Digital rights, privacy & power-by-wifi

Ben Creet

A blog post from Ben Creet, Senior Issues Advisor at InternetNZ
23 November 2015

Hi everyone. Monday!

That means it’s time for a short blog from us at the Issues team, this time curated by your local friendly neighbourhood Creeture. Here’s a couple things we’ve seen or been thinking about recently and a heads-up on what we’ll be focussing on this week. 

Ranking Digital Rights

Ranking Digital Rights recently released their 2015 corporate responsibility index. It’s a very interesting, and potentially powerful tool highlighting how some of the largest technology companies do in terms of protecting and valuing their customers human rights. Check it out here:

The Ranking Digital Rights 2015 Corporate Accountability Index

Edward Snowden’s Privacy Advice

Concerned that governments or others are tracking your communications online? Edward Snowden probably has it worse. In a recent interview, Snowden offers some advice for keeping your personal information private: your phone calls and text messages, the things you have on your hard drive, and your passwords for online services. Many online services are designed for maximum information sharing, but as Snowden says “[e]verybody doesn’t need to know everything about us”. In other words, don’t live as if you’re electronically naked all the time!

The practical advice is about one page down, and the whole interview is worth a read:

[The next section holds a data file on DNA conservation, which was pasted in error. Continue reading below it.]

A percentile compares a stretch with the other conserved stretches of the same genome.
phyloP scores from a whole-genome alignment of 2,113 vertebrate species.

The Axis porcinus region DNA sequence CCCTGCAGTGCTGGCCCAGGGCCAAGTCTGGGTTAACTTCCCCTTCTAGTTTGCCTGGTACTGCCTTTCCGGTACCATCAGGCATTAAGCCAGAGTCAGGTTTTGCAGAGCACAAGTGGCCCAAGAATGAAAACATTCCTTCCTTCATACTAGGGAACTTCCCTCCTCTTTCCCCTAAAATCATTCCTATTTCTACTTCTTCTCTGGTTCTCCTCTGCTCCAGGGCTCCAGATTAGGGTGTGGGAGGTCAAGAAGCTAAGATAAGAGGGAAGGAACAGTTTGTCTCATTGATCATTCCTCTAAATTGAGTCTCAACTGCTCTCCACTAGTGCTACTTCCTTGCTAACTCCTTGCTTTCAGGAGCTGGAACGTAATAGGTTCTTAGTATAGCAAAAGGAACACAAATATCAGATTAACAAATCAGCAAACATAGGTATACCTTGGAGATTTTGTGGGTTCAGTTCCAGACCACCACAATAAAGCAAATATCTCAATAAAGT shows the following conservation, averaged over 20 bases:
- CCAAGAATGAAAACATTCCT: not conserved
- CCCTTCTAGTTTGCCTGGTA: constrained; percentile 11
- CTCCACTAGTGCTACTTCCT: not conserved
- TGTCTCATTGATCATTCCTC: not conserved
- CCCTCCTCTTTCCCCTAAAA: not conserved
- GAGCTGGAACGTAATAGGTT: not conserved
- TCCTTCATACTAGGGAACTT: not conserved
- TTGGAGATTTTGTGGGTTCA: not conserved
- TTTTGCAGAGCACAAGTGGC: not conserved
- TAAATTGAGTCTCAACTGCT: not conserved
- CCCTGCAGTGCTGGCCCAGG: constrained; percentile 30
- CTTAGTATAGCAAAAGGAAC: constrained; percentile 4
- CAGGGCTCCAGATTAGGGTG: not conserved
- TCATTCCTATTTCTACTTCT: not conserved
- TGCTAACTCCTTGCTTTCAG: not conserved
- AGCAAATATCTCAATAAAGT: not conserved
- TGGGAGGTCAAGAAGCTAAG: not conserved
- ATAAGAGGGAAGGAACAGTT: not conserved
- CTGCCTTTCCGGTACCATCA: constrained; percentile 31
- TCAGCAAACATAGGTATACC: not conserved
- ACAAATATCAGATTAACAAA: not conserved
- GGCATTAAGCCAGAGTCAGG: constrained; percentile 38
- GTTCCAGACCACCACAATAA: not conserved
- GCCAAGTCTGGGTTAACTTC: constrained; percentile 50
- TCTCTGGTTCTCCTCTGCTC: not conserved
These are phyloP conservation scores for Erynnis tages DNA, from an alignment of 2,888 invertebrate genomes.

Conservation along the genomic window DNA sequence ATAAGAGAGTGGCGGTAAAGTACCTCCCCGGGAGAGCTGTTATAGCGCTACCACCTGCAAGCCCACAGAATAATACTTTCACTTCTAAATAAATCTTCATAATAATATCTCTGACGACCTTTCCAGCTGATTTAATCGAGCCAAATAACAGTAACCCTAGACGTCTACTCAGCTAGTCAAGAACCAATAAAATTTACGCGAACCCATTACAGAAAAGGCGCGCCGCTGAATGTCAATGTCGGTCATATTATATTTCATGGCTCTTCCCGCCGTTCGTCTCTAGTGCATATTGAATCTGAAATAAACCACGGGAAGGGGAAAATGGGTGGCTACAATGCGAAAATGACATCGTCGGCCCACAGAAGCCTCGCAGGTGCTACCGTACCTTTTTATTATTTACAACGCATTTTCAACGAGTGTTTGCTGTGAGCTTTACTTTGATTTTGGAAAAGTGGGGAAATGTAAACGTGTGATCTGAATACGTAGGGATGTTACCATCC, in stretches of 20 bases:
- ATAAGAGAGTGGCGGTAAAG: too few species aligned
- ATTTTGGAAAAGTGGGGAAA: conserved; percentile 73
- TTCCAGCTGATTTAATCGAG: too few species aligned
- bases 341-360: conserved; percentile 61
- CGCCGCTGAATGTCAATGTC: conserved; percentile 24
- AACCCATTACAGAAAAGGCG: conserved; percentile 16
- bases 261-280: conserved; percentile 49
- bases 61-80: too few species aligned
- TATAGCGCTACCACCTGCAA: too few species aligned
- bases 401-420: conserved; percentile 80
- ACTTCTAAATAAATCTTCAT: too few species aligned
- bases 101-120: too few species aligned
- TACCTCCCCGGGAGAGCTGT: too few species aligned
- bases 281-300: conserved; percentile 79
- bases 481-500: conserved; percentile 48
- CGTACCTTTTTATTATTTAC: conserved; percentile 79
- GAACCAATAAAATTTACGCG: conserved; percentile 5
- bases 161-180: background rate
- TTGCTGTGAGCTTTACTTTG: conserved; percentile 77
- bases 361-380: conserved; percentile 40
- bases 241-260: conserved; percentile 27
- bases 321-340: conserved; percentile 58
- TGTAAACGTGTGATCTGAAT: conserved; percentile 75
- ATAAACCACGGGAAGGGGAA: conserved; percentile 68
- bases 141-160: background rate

Edward Snowden explains how to reclaim your privacy

Also - follow Edward on twitter here @snowden (everyone loves being on lists!)

Computer files as “property”

The New Zealand Supreme Court recently decided that computer files could be “property” for some legal purposes. While the details of the case are a bit scandalous (it’s that case from the 2011 world cup where the security guard sold video footage of the England captain with a woman who wasn’t his wife), the end result is slightly puzzling.

It turns out that video footage files, and potentially many more types of computer files, can be property. It’s a new decision and overall the fact that the accused represented himself at the Supreme Court didn’t lend to some high-quality legal back-and-forth. Does that mean that mean your ex-wife/husband gets to take ½ of your iTunes collection as its ‘relationship property’? What is the property value of a computer file? Do you have to declare high value files (e.g. IP / cherished digital photos) on contents insurance? All in all, we’re scratching our heads and QQ’ing a bit to be honest.

Would you like to know more? Here’s a couple of good blog posts with robust legal analysis:

By the power of Wifi 

Some researchers at the University of Washington have figured out a way to power devices through wifi. I’m not an engineer so I don’t know how big a deal it is, but Dean seemed pretty excited about it. And when you think about the billion or so small sensors and things that are about to get connected, this could be a really useful avenue of research (must. not. say ‘game-changing’).

Here’s a short press release: Powering the next billion devices with Wi-Fi

What’s up this week

  • On Tuesday Andrew will be attending the Innovation Partnership’s November meeting. I’m sure he’ll come back with some great ideas and potential new projects to add to the ‘ideas’ part of the team KanBan board.
  • On Friday James will be at the Copyright Law and Policy in the Asia Pacific Conference, which I’m sure will result the appropriate level of nerding-out.
  • And next Monday I’ll be at NZTech’s Security Summit.

If you want to talk about stuff, or hear more about what your Issues team is up to - ping me.

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